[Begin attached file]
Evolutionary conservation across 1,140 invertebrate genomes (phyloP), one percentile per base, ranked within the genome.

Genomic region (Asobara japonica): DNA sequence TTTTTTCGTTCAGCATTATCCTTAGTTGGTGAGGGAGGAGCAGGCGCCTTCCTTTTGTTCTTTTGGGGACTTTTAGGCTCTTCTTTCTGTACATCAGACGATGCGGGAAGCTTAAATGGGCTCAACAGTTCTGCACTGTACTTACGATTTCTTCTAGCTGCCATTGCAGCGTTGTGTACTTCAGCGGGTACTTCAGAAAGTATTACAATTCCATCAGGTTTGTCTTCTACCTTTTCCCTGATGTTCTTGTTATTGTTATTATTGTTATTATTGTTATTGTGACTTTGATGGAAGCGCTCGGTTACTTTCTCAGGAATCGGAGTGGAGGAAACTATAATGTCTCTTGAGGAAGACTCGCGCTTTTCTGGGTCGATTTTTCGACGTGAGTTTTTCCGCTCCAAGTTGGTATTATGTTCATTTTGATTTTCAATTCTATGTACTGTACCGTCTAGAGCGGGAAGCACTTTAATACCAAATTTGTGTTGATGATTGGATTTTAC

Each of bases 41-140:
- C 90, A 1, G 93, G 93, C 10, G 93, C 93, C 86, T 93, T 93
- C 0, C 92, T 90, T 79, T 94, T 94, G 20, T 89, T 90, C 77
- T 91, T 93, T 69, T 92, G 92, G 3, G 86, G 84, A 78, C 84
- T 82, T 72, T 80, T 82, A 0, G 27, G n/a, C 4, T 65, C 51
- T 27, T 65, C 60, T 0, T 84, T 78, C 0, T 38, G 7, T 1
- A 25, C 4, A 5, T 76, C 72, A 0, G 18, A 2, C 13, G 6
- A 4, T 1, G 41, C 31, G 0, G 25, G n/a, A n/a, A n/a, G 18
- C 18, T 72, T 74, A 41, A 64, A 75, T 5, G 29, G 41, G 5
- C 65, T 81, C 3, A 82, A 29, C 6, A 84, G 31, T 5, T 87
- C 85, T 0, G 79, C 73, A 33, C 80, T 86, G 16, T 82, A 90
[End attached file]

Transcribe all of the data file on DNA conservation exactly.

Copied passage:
Evolutionary conservation across 1,140 invertebrate genomes (phyloP), one percentile per base, ranked within the genome.

Genomic region (Asobara japonica): DNA sequence TTTTTTCGTTCAGCATTATCCTTAGTTGGTGAGGGAGGAGCAGGCGCCTTCCTTTTGTTCTTTTGGGGACTTTTAGGCTCTTCTTTCTGTACATCAGACGATGCGGGAAGCTTAAATGGGCTCAACAGTTCTGCACTGTACTTACGATTTCTTCTAGCTGCCATTGCAGCGTTGTGTACTTCAGCGGGTACTTCAGAAAGTATTACAATTCCATCAGGTTTGTCTTCTACCTTTTCCCTGATGTTCTTGTTATTGTTATTATTGTTATTATTGTTATTGTGACTTTGATGGAAGCGCTCGGTTACTTTCTCAGGAATCGGAGTGGAGGAAACTATAATGTCTCTTGAGGAAGACTCGCGCTTTTCTGGGTCGATTTTTCGACGTGAGTTTTTCCGCTCCAAGTTGGTATTATGTTCATTTTGATTTTCAATTCTATGTACTGTACCGTCTAGAGCGGGAAGCACTTTAATACCAAATTTGTGTTGATGATTGGATTTTAC

Each of bases 41-140:
- C 90, A 1, G 93, G 93, C 10, G 93, C 93, C 86, T 93, T 93
- C 0, C 92, T 90, T 79, T 94, T 94, G 20, T 89, T 90, C 77
- T 91, T 93, T 69, T 92, G 92, G 3, G 86, G 84, A 78, C 84
- T 82, T 72, T 80, T 82, A 0, G 27, G n/a, C 4, T 65, C 51
- T 27, T 65, C 60, T 0, T 84, T 78, C 0, T 38, G 7, T 1
- A 25, C 4, A 5, T 76, C 72, A 0, G 18, A 2, C 13, G 6
- A 4, T 1, G 41, C 31, G 0, G 25, G n/a, A n/a, A n/a, G 18
- C 18, T 72, T 74, A 41, A 64, A 75, T 5, G 29, G 41, G 5
- C 65, T 81, C 3, A 82, A 29, C 6, A 84, G 31, T 5, T 87
- C 85, T 0, G 79, C 73, A 33, C 80, T 86, G 16, T 82, A 90